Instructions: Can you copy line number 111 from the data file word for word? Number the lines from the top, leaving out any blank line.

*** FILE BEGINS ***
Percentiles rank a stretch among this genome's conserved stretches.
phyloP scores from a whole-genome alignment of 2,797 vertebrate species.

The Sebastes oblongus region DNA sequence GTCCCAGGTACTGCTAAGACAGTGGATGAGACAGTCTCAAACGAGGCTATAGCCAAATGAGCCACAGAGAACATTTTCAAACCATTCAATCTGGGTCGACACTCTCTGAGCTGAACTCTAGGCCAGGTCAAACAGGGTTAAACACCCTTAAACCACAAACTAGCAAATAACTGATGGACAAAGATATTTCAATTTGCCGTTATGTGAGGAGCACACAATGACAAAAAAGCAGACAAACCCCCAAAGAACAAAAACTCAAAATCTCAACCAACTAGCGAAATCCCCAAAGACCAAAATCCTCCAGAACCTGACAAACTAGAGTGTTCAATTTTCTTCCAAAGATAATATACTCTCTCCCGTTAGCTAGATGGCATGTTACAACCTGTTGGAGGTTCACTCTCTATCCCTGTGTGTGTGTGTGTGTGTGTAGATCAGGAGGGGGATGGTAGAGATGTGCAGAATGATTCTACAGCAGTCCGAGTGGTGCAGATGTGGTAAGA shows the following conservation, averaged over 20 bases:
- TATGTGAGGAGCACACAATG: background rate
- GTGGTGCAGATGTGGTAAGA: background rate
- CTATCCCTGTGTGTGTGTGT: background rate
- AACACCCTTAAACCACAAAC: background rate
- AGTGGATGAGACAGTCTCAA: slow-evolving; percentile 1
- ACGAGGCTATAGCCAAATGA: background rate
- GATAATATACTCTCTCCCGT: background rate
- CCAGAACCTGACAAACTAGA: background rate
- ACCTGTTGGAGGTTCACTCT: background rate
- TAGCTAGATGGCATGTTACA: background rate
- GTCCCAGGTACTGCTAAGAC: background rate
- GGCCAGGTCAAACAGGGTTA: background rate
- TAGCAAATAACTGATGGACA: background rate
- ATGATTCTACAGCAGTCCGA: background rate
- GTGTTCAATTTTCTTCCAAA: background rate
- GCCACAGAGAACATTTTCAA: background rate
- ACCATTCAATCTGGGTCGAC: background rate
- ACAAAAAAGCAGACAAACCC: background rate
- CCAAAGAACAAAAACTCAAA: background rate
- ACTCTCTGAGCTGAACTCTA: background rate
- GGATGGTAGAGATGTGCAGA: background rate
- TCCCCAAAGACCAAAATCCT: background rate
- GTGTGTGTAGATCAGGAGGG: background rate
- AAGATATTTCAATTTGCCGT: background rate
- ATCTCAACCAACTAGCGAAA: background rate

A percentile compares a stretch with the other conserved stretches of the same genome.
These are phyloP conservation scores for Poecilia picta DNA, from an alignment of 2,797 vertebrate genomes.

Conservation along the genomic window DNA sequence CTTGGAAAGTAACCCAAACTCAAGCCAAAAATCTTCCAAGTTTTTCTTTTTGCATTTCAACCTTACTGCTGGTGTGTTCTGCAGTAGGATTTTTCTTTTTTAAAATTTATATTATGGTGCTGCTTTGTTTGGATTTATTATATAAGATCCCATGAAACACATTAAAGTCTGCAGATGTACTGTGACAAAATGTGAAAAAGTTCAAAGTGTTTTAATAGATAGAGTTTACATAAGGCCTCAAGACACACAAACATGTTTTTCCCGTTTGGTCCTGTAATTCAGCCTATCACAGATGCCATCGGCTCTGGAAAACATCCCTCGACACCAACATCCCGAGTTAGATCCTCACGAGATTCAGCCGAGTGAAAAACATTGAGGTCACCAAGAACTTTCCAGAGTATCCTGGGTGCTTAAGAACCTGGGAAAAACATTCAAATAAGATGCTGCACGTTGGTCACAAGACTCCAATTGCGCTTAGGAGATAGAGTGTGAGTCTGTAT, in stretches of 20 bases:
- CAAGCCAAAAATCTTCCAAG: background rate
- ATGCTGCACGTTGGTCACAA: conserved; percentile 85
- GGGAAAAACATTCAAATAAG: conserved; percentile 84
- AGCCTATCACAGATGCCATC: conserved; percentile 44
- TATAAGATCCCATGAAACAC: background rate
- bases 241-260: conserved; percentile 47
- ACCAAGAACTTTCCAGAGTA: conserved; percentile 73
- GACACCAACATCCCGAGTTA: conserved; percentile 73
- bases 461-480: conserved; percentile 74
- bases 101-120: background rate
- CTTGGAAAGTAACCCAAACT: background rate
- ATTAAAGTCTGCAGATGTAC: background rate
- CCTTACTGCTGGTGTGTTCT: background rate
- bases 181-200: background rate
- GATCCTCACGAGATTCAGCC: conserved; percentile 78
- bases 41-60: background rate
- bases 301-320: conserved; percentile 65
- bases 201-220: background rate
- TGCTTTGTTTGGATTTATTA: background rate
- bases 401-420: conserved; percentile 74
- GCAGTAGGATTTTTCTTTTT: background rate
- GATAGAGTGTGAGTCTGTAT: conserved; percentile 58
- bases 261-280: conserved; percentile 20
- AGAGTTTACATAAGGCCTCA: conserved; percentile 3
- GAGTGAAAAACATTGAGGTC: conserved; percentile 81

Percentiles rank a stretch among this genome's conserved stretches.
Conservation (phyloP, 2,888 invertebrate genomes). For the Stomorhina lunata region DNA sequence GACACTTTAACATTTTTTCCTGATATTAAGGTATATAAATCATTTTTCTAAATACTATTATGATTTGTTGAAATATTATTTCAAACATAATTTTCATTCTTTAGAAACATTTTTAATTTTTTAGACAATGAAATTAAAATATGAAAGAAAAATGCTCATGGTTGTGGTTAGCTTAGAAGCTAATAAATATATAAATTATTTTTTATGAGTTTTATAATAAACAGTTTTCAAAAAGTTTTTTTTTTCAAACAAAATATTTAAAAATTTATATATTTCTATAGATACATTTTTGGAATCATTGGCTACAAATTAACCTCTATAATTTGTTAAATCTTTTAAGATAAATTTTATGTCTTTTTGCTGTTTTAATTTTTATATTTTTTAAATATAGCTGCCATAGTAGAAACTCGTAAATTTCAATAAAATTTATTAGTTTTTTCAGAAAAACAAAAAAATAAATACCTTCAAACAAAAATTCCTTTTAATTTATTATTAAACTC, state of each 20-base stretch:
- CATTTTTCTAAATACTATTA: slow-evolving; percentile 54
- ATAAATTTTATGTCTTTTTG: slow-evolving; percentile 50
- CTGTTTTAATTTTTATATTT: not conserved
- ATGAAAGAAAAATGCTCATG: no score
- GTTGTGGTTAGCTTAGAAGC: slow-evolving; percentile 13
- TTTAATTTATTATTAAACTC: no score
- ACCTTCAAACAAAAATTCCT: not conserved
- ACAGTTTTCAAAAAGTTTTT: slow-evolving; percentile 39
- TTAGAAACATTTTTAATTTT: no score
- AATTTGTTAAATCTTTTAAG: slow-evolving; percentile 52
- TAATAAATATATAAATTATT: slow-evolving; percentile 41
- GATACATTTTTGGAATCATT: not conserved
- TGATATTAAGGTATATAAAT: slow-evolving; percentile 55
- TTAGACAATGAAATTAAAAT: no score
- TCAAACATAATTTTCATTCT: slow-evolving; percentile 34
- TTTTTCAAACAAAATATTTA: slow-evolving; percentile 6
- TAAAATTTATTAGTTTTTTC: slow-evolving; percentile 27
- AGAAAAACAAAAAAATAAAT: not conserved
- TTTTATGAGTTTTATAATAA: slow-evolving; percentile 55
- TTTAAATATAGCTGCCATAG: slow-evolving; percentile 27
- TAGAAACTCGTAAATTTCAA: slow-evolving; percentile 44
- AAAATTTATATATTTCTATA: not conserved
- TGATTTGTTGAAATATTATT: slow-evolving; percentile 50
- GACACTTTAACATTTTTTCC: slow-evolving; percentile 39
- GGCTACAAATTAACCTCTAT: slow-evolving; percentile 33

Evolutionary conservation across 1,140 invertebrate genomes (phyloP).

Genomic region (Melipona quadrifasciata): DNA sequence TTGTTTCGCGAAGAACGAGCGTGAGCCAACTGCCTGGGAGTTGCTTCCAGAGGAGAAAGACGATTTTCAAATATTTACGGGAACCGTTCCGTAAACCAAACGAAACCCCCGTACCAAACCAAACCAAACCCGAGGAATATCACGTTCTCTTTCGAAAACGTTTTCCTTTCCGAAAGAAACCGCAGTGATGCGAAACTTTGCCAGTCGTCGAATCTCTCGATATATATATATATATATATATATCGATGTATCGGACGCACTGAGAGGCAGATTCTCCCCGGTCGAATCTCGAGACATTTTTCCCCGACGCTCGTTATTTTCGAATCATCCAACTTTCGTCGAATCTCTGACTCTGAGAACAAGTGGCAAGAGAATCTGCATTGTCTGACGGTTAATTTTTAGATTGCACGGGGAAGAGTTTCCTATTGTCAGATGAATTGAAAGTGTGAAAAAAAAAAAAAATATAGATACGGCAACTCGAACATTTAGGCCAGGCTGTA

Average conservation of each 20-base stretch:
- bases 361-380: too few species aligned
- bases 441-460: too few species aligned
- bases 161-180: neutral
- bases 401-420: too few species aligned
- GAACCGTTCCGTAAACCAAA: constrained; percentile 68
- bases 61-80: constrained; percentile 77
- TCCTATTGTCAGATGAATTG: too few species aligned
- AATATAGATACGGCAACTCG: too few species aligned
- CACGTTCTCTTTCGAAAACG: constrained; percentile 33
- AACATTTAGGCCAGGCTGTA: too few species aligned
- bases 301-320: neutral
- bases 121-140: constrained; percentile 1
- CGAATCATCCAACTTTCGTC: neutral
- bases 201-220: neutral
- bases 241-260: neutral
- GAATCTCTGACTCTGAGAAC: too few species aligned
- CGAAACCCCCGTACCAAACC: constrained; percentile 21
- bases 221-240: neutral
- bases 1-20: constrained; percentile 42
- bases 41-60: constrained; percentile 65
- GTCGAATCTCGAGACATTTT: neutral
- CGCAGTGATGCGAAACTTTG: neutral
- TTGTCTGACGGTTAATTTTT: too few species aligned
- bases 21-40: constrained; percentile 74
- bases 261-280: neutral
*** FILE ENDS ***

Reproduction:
- bases 261-280: neutral